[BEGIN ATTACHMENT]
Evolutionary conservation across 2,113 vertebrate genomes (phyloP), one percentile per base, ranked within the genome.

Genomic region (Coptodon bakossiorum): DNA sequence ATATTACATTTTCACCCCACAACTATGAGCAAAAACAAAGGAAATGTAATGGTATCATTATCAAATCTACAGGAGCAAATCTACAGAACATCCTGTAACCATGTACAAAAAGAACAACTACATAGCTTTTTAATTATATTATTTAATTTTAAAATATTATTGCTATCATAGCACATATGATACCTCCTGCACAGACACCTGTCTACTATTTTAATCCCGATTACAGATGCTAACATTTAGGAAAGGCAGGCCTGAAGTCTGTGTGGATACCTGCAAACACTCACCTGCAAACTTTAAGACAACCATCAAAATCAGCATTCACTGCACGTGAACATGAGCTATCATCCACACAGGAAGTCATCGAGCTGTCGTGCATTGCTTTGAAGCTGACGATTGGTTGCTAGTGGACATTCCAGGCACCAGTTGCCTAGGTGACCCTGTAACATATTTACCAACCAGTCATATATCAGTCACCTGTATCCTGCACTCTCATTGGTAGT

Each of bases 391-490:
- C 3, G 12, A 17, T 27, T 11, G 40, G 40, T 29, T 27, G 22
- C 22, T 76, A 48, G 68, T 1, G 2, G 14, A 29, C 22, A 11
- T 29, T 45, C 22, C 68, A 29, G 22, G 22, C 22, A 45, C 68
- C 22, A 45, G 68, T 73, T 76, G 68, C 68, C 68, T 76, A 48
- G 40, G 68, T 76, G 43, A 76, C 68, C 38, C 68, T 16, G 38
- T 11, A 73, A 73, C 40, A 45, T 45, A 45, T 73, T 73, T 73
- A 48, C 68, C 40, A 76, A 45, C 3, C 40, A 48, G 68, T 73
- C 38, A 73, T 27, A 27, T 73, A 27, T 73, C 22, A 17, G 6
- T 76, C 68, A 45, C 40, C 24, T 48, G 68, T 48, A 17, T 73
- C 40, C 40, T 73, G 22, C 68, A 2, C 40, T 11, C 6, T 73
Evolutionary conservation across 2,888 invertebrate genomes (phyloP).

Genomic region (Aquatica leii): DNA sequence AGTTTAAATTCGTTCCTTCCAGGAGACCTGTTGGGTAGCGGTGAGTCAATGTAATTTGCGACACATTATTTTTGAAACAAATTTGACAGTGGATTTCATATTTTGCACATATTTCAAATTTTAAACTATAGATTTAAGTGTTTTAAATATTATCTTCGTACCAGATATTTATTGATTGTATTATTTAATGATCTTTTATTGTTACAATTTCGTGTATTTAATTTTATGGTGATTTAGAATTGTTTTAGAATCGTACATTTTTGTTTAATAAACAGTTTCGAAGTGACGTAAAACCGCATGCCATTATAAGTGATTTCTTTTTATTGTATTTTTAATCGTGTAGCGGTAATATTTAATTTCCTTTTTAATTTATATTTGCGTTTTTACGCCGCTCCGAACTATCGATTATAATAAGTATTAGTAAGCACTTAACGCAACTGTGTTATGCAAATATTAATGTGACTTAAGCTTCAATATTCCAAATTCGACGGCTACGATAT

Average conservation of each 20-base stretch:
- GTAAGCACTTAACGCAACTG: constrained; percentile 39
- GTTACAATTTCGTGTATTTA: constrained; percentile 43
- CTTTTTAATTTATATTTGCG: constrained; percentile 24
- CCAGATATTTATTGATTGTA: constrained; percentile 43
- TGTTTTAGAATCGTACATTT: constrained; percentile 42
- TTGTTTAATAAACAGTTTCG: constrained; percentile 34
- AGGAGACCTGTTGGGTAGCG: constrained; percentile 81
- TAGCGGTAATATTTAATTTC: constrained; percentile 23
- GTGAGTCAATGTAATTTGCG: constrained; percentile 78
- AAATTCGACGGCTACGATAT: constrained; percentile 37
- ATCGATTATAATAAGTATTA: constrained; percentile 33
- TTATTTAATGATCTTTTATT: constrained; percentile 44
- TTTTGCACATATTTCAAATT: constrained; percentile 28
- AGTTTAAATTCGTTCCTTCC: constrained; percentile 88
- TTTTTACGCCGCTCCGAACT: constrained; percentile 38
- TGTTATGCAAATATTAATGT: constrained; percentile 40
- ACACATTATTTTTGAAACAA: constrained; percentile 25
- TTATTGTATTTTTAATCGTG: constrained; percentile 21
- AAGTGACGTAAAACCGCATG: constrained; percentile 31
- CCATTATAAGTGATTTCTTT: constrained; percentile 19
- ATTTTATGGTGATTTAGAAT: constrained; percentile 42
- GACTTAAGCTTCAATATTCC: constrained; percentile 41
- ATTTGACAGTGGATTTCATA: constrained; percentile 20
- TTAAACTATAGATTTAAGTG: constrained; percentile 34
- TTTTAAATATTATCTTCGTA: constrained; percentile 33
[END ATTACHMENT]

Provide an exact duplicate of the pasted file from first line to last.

Evolutionary conservation across 2,113 vertebrate genomes (phyloP), one percentile per base, ranked within the genome.

Genomic region (Coptodon bakossiorum): DNA sequence ATATTACATTTTCACCCCACAACTATGAGCAAAAACAAAGGAAATGTAATGGTATCATTATCAAATCTACAGGAGCAAATCTACAGAACATCCTGTAACCATGTACAAAAAGAACAACTACATAGCTTTTTAATTATATTATTTAATTTTAAAATATTATTGCTATCATAGCACATATGATACCTCCTGCACAGACACCTGTCTACTATTTTAATCCCGATTACAGATGCTAACATTTAGGAAAGGCAGGCCTGAAGTCTGTGTGGATACCTGCAAACACTCACCTGCAAACTTTAAGACAACCATCAAAATCAGCATTCACTGCACGTGAACATGAGCTATCATCCACACAGGAAGTCATCGAGCTGTCGTGCATTGCTTTGAAGCTGACGATTGGTTGCTAGTGGACATTCCAGGCACCAGTTGCCTAGGTGACCCTGTAACATATTTACCAACCAGTCATATATCAGTCACCTGTATCCTGCACTCTCATTGGTAGT

Each of bases 391-490:
- C 3, G 12, A 17, T 27, T 11, G 40, G 40, T 29, T 27, G 22
- C 22, T 76, A 48, G 68, T 1, G 2, G 14, A 29, C 22, A 11
- T 29, T 45, C 22, C 68, A 29, G 22, G 22, C 22, A 45, C 68
- C 22, A 45, G 68, T 73, T 76, G 68, C 68, C 68, T 76, A 48
- G 40, G 68, T 76, G 43, A 76, C 68, C 38, C 68, T 16, G 38
- T 11, A 73, A 73, C 40, A 45, T 45, A 45, T 73, T 73, T 73
- A 48, C 68, C 40, A 76, A 45, C 3, C 40, A 48, G 68, T 73
- C 38, A 73, T 27, A 27, T 73, A 27, T 73, C 22, A 17, G 6
- T 76, C 68, A 45, C 40, C 24, T 48, G 68, T 48, A 17, T 73
- C 40, C 40, T 73, G 22, C 68, A 2, C 40, T 11, C 6, T 73
Evolutionary conservation across 2,888 invertebrate genomes (phyloP).

Genomic region (Aquatica leii): DNA sequence AGTTTAAATTCGTTCCTTCCAGGAGACCTGTTGGGTAGCGGTGAGTCAATGTAATTTGCGACACATTATTTTTGAAACAAATTTGACAGTGGATTTCATATTTTGCACATATTTCAAATTTTAAACTATAGATTTAAGTGTTTTAAATATTATCTTCGTACCAGATATTTATTGATTGTATTATTTAATGATCTTTTATTGTTACAATTTCGTGTATTTAATTTTATGGTGATTTAGAATTGTTTTAGAATCGTACATTTTTGTTTAATAAACAGTTTCGAAGTGACGTAAAACCGCATGCCATTATAAGTGATTTCTTTTTATTGTATTTTTAATCGTGTAGCGGTAATATTTAATTTCCTTTTTAATTTATATTTGCGTTTTTACGCCGCTCCGAACTATCGATTATAATAAGTATTAGTAAGCACTTAACGCAACTGTGTTATGCAAATATTAATGTGACTTAAGCTTCAATATTCCAAATTCGACGGCTACGATAT

Average conservation of each 20-base stretch:
- GTAAGCACTTAACGCAACTG: constrained; percentile 39
- GTTACAATTTCGTGTATTTA: constrained; percentile 43
- CTTTTTAATTTATATTTGCG: constrained; percentile 24
- CCAGATATTTATTGATTGTA: constrained; percentile 43
- TGTTTTAGAATCGTACATTT: constrained; percentile 42
- TTGTTTAATAAACAGTTTCG: constrained; percentile 34
- AGGAGACCTGTTGGGTAGCG: constrained; percentile 81
- TAGCGGTAATATTTAATTTC: constrained; percentile 23
- GTGAGTCAATGTAATTTGCG: constrained; percentile 78
- AAATTCGACGGCTACGATAT: constrained; percentile 37
- ATCGATTATAATAAGTATTA: constrained; percentile 33
- TTATTTAATGATCTTTTATT: constrained; percentile 44
- TTTTGCACATATTTCAAATT: constrained; percentile 28
- AGTTTAAATTCGTTCCTTCC: constrained; percentile 88
- TTTTTACGCCGCTCCGAACT: constrained; percentile 38
- TGTTATGCAAATATTAATGT: constrained; percentile 40
- ACACATTATTTTTGAAACAA: constrained; percentile 25
- TTATTGTATTTTTAATCGTG: constrained; percentile 21
- AAGTGACGTAAAACCGCATG: constrained; percentile 31
- CCATTATAAGTGATTTCTTT: constrained; percentile 19
- ATTTTATGGTGATTTAGAAT: constrained; percentile 42
- GACTTAAGCTTCAATATTCC: constrained; percentile 41
- ATTTGACAGTGGATTTCATA: constrained; percentile 20
- TTAAACTATAGATTTAAGTG: constrained; percentile 34
- TTTTAAATATTATCTTCGTA: constrained; percentile 33